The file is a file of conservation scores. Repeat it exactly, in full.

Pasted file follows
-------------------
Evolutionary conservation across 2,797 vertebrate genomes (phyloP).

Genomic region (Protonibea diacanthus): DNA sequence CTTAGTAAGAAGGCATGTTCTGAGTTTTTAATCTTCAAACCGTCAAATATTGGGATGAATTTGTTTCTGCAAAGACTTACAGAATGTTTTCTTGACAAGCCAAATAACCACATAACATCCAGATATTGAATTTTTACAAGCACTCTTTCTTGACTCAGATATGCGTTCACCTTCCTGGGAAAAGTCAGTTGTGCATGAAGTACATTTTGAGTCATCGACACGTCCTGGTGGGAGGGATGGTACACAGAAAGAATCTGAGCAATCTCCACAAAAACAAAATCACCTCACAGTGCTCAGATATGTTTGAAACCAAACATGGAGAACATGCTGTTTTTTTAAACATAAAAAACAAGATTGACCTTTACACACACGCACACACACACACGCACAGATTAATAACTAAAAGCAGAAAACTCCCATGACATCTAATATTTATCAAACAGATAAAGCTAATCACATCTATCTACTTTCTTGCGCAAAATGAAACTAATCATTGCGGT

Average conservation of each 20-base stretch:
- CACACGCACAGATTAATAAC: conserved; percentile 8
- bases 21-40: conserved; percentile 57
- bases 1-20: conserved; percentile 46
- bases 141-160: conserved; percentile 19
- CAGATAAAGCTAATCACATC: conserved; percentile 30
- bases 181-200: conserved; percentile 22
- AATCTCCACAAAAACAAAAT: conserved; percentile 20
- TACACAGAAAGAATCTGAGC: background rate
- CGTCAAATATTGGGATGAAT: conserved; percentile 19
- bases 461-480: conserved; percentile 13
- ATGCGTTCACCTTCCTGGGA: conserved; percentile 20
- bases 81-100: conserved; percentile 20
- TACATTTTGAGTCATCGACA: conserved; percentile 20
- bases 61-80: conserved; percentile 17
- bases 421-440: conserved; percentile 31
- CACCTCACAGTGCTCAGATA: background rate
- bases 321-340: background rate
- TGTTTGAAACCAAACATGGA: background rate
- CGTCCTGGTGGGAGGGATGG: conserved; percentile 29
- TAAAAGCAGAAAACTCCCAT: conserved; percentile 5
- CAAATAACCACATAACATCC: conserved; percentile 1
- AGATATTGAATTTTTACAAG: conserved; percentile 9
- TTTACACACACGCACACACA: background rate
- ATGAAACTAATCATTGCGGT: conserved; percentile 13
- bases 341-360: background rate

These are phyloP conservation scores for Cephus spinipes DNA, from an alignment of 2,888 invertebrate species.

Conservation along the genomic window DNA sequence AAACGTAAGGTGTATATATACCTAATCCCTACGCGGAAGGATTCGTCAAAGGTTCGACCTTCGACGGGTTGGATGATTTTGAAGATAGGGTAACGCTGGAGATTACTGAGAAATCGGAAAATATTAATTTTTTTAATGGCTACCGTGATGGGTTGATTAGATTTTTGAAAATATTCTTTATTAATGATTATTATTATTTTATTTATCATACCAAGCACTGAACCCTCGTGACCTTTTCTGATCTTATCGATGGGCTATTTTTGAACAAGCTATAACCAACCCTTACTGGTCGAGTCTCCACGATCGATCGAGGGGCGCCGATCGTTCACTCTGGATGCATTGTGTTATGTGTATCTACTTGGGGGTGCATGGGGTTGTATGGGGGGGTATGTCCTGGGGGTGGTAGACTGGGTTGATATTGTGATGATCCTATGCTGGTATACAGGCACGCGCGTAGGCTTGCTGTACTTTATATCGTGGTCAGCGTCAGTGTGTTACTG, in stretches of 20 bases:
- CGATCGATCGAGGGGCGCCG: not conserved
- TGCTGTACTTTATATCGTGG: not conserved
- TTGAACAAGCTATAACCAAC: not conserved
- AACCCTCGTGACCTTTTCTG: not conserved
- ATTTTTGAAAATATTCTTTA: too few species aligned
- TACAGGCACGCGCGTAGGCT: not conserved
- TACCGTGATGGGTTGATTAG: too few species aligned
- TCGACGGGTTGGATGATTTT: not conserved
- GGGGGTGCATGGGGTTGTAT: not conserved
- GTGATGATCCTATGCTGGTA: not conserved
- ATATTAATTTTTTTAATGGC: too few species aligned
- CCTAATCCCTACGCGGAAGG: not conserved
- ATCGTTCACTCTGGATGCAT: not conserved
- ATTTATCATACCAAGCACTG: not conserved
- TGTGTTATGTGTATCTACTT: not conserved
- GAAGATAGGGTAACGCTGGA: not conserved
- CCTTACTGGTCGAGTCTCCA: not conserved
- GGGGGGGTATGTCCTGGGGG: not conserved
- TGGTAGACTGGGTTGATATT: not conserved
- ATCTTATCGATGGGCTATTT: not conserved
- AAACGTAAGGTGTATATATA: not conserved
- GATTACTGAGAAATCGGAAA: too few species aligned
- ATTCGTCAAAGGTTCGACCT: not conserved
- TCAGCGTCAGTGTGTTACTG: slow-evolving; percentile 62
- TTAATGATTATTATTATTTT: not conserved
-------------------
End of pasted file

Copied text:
Evolutionary conservation across 2,797 vertebrate genomes (phyloP).

Genomic region (Protonibea diacanthus): DNA sequence CTTAGTAAGAAGGCATGTTCTGAGTTTTTAATCTTCAAACCGTCAAATATTGGGATGAATTTGTTTCTGCAAAGACTTACAGAATGTTTTCTTGACAAGCCAAATAACCACATAACATCCAGATATTGAATTTTTACAAGCACTCTTTCTTGACTCAGATATGCGTTCACCTTCCTGGGAAAAGTCAGTTGTGCATGAAGTACATTTTGAGTCATCGACACGTCCTGGTGGGAGGGATGGTACACAGAAAGAATCTGAGCAATCTCCACAAAAACAAAATCACCTCACAGTGCTCAGATATGTTTGAAACCAAACATGGAGAACATGCTGTTTTTTTAAACATAAAAAACAAGATTGACCTTTACACACACGCACACACACACACGCACAGATTAATAACTAAAAGCAGAAAACTCCCATGACATCTAATATTTATCAAACAGATAAAGCTAATCACATCTATCTACTTTCTTGCGCAAAATGAAACTAATCATTGCGGT

Average conservation of each 20-base stretch:
- CACACGCACAGATTAATAAC: conserved; percentile 8
- bases 21-40: conserved; percentile 57
- bases 1-20: conserved; percentile 46
- bases 141-160: conserved; percentile 19
- CAGATAAAGCTAATCACATC: conserved; percentile 30
- bases 181-200: conserved; percentile 22
- AATCTCCACAAAAACAAAAT: conserved; percentile 20
- TACACAGAAAGAATCTGAGC: background rate
- CGTCAAATATTGGGATGAAT: conserved; percentile 19
- bases 461-480: conserved; percentile 13
- ATGCGTTCACCTTCCTGGGA: conserved; percentile 20
- bases 81-100: conserved; percentile 20
- TACATTTTGAGTCATCGACA: conserved; percentile 20
- bases 61-80: conserved; percentile 17
- bases 421-440: conserved; percentile 31
- CACCTCACAGTGCTCAGATA: background rate
- bases 321-340: background rate
- TGTTTGAAACCAAACATGGA: background rate
- CGTCCTGGTGGGAGGGATGG: conserved; percentile 29
- TAAAAGCAGAAAACTCCCAT: conserved; percentile 5
- CAAATAACCACATAACATCC: conserved; percentile 1
- AGATATTGAATTTTTACAAG: conserved; percentile 9
- TTTACACACACGCACACACA: background rate
- ATGAAACTAATCATTGCGGT: conserved; percentile 13
- bases 341-360: background rate

These are phyloP conservation scores for Cephus spinipes DNA, from an alignment of 2,888 invertebrate species.

Conservation along the genomic window DNA sequence AAACGTAAGGTGTATATATACCTAATCCCTACGCGGAAGGATTCGTCAAAGGTTCGACCTTCGACGGGTTGGATGATTTTGAAGATAGGGTAACGCTGGAGATTACTGAGAAATCGGAAAATATTAATTTTTTTAATGGCTACCGTGATGGGTTGATTAGATTTTTGAAAATATTCTTTATTAATGATTATTATTATTTTATTTATCATACCAAGCACTGAACCCTCGTGACCTTTTCTGATCTTATCGATGGGCTATTTTTGAACAAGCTATAACCAACCCTTACTGGTCGAGTCTCCACGATCGATCGAGGGGCGCCGATCGTTCACTCTGGATGCATTGTGTTATGTGTATCTACTTGGGGGTGCATGGGGTTGTATGGGGGGGTATGTCCTGGGGGTGGTAGACTGGGTTGATATTGTGATGATCCTATGCTGGTATACAGGCACGCGCGTAGGCTTGCTGTACTTTATATCGTGGTCAGCGTCAGTGTGTTACTG, in stretches of 20 bases:
- CGATCGATCGAGGGGCGCCG: not conserved
- TGCTGTACTTTATATCGTGG: not conserved
- TTGAACAAGCTATAACCAAC: not conserved
- AACCCTCGTGACCTTTTCTG: not conserved
- ATTTTTGAAAATATTCTTTA: too few species aligned
- TACAGGCACGCGCGTAGGCT: not conserved
- TACCGTGATGGGTTGATTAG: too few species aligned
- TCGACGGGTTGGATGATTTT: not conserved
- GGGGGTGCATGGGGTTGTAT: not conserved
- GTGATGATCCTATGCTGGTA: not conserved
- ATATTAATTTTTTTAATGGC: too few species aligned
- CCTAATCCCTACGCGGAAGG: not conserved
- ATCGTTCACTCTGGATGCAT: not conserved
- ATTTATCATACCAAGCACTG: not conserved
- TGTGTTATGTGTATCTACTT: not conserved
- GAAGATAGGGTAACGCTGGA: not conserved
- CCTTACTGGTCGAGTCTCCA: not conserved
- GGGGGGGTATGTCCTGGGGG: not conserved
- TGGTAGACTGGGTTGATATT: not conserved
- ATCTTATCGATGGGCTATTT: not conserved
- AAACGTAAGGTGTATATATA: not conserved
- GATTACTGAGAAATCGGAAA: too few species aligned
- ATTCGTCAAAGGTTCGACCT: not conserved
- TCAGCGTCAGTGTGTTACTG: slow-evolving; percentile 62
- TTAATGATTATTATTATTTT: not conserved